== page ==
There was much to love about the Holy Land while I was there for a trip in December, during which I was graciously hosted by Vibe Israel. Being a witness to the dynamic start-up culture in Israel and meeting countless smart, creative and fascinating people was just the start. Learning about the country’s progress on clean technology and water innovation was also a fantastic learning experience. And exploring Tel Aviv’s dining scene and basking in its café culture (when I could find a seat) made it difficult to leave after two weeks. And who could forget Sally Levy, Israel’s water woman whose warmth and chutzpah made me wonder just what on earth I’ve been doing with my life.

But on a personal note, meandering through the Armenian Quarter in old Jerusalem was the undisputed highlight. Located in the southwest part of the walled city, bound by Habad Street and David Street, a visit to this tiny section of Israel’s largest city is a must for anyone of Armenian descent – or for that matter, any traveler wanting to learn about why this city is so important to the world’s three major monotheistic religions. Exploring what is only about 31 acres (one-eighth of a square kilometer) offers a vivid lesson on how culturally rich, and complicated, the Middle East has been for centuries.

The Armenian population has long been in decline as the high cost of living has nudged many residents to move elsewhere. Armenians are generally considered “Palestinian” due to the fact that that they were Jordanian citizens until the 1967 war, making travel and the securing of documents difficult. As many publications including the The Economist have long pointed out, Armenians have been squeezed between the Israelis and Palestinians as both have ideas on how Jerusalem should be governed.

These tensions, however, are not obvious to visitors like me during their time in Jerusalem. Life seems to go on, as seminary students tend to their tasks at the grounds surrounding St. James Cathedral and businesses such as the Sandrouni family’s Armenian Ceramic Center do a brisk business. As one of the owners told me during my visit, "Just as you only hear about us when there's an act of violence," he said, "we only hear about you when some kid shoots up a high school. No one reads in the news that I had a quiet and normal day."

As far as where to stay in what is the quietest of Jerusalem’s old quarters, the consensus is the Armenian Hospice (Guesthouse). The hostel I stayed at was disappointing, so I can’t recommend it, though lodging anywhere in the Old City is a great option so you can soak in the the atmosphere. If you’re on a budget, any place serving warm hummus with toppings such as chicken or mushrooms will not disappoint. Wandering the quiet streets, where Armenians may have been roaming as far back as the seventh century, is a must when you travel to Isreal.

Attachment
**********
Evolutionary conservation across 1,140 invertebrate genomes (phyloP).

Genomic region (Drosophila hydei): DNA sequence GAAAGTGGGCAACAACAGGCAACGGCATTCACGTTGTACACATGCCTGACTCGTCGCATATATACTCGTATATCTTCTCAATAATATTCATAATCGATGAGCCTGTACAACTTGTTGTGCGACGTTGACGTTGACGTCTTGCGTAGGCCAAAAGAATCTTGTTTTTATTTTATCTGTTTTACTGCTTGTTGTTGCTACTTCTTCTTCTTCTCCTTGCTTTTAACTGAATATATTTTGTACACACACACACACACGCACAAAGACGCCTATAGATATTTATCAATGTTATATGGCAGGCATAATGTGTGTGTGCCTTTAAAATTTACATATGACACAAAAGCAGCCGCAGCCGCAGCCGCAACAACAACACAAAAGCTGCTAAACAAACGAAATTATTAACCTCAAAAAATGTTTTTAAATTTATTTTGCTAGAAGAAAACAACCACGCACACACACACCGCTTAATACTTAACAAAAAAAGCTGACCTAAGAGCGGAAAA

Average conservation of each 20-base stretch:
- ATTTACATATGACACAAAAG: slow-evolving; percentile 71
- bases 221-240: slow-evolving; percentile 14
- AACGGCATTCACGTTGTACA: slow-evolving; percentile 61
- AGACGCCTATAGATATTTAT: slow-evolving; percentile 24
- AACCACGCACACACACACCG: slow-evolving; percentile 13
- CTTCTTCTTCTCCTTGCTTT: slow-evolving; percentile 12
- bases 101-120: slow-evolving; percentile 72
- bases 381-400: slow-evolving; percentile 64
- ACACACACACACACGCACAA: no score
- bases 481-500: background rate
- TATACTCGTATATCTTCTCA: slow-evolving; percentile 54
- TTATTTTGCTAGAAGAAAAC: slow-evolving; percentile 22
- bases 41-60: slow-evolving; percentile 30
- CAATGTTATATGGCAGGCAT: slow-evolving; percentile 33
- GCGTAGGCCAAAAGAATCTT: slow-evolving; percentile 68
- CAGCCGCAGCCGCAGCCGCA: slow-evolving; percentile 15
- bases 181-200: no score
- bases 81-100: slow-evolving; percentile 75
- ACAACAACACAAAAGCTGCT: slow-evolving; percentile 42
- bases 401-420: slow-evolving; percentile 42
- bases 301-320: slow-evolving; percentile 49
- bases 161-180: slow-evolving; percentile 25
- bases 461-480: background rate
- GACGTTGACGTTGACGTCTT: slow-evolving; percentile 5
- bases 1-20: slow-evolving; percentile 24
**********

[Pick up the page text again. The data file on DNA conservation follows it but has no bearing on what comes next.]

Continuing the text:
Image credits: Leon Kaye

Jerusalem, Armenian Quarter, Armenians, Armenian, Middle East, travel

This street name sums up the Armenian Quarter

Jerusalem, Armenian Quarter, Armenians, Armenian, Middle East, travel

Ceramics from Sandrouni

Jerusalem, Armenian Quarter, Armenians, Armenian, Middle East, travel

On the outer edge of the quarter

Jerusalem, Armenian Quarter, Armenians, Armenian, Middle East, travel, Leon Kaye

One of many great places to stop and reflect

Jerusalem, Armenian Quarter, Armenians, Armenian, Middle East, travel

Inside St. James' Cathedral

Jerusalem, Armenian Quarter, Armenians, Armenian, Middle East, travel

Wrought iron work adds texture to this beautiful neighborhood

Jerusalem, Armenian Quarter, Armenians, Armenian, Middle East, travel, Leon Kaye

Owners of the Sandrouni Gallery

Jerusalem, Armenian Quarter, Armenians, Armenian, Middle East, travel

St. James' Convent

Jerusalem, Armenian Quarter, Armenians, Armenian, Middle East, travel, Leon Kaye

Pomegranate imagery, of course

About The Author

Leon Kaye

Leon Kaye is the founder and editor of GreenGoPost.com. Based in California, he specializes in social media consulting and strategic communications. A journalist and writer since 2009, his work has appeared on Triple Pundit , The Guardian's Sustainable Business site and has appeared on Inhabitat and Earth911. His focus is making the business case for sustainability and corporate social responsibility. Areas of interest include the <a Middle East, sustainable development in The Balkans, Brazil and Korea. He was a new media journalism fellow at the International Reporting Project, for which he covered child survival in India during February 2013. Contact him at leon@greengopost.com. You can also reach out via Twitter (Leon Kaye) and Instagram (GreenGoPost). Since 2013, he has spent much of his time in Abu Dhabi, UAE, working with Masdar, the emirate's renewable energy company. He lives in Fresno, California.